Hyperbolic Discounting and the Psychology of Being Prepared
We as humans have cognitive biases, (a way of thinking that can lead to irrational decision-making) and Hyperbolic Discounting is one of them. Hyperbolic Discounting causes us to choose an immediate reward over a larger reward some time in the future; essentially we greatly discount the value of the future reward.
There are numerous examples showing this immediate gratification - here's an example using money; if you were offered $50 today or $100 tomorrow, most people would wait till tomorrow for the $100. But as the time frame stretches, irrationality sets in. If the choice were $50 today or $100 in a year, most would take the $50 today.
The impacts of Hyperbolic Discounting are pervasive in everyday life. It's part of the reason we kick the can down the road when it comes to so many things, including preparing ourselves and our families for an emergency.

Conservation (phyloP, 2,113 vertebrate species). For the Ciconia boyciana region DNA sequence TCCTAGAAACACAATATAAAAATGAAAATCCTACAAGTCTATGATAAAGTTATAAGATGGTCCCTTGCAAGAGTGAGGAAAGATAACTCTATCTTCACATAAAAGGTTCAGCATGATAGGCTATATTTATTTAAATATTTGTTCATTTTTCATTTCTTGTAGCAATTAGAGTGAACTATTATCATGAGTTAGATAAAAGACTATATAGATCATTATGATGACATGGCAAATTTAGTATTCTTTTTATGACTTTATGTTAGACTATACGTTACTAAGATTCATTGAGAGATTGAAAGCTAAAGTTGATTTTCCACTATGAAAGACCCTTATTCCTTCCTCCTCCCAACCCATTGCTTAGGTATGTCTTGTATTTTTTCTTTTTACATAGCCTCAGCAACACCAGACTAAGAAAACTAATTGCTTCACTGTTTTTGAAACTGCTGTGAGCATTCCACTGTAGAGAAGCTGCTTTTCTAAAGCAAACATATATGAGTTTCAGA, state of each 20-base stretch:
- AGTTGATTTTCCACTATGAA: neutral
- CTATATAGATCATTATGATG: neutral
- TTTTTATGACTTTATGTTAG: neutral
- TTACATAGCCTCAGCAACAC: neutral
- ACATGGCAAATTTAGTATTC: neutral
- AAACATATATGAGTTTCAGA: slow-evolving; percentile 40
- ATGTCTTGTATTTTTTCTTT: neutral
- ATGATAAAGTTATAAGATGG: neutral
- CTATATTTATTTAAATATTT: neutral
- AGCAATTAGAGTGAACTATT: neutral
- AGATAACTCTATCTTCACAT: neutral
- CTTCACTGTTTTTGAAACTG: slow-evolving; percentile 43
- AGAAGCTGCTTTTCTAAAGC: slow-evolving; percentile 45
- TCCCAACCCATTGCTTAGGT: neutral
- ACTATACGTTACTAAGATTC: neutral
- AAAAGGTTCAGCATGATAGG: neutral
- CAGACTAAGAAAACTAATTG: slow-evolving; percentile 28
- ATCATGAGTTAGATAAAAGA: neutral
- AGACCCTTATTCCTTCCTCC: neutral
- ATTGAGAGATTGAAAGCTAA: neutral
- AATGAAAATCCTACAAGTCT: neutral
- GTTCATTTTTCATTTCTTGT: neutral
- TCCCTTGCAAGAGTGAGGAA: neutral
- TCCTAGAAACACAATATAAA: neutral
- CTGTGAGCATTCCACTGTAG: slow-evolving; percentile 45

When it comes to getting prepared, what one does today could have large future payoffs. Or looking at it another way, not being prepared could have big negative consequences. Even though some steps in getting prepared really do not take much time at all and cost nothing, so few people put in the hour or two to make, for example, a Family Readiness Plan.
Looking at some recent statistics, most people consider themselves unprepared; they have actually acknowledged it and still do nothing about it. Now that is irrational, yet it's a typical human response. Part of the reason is Hyperbolic Discounting - the future consequences are inordinately discounted.
Pushing through our human biases and understanding there's no time like the present, the likelihood for future rewards will ultimately pay off.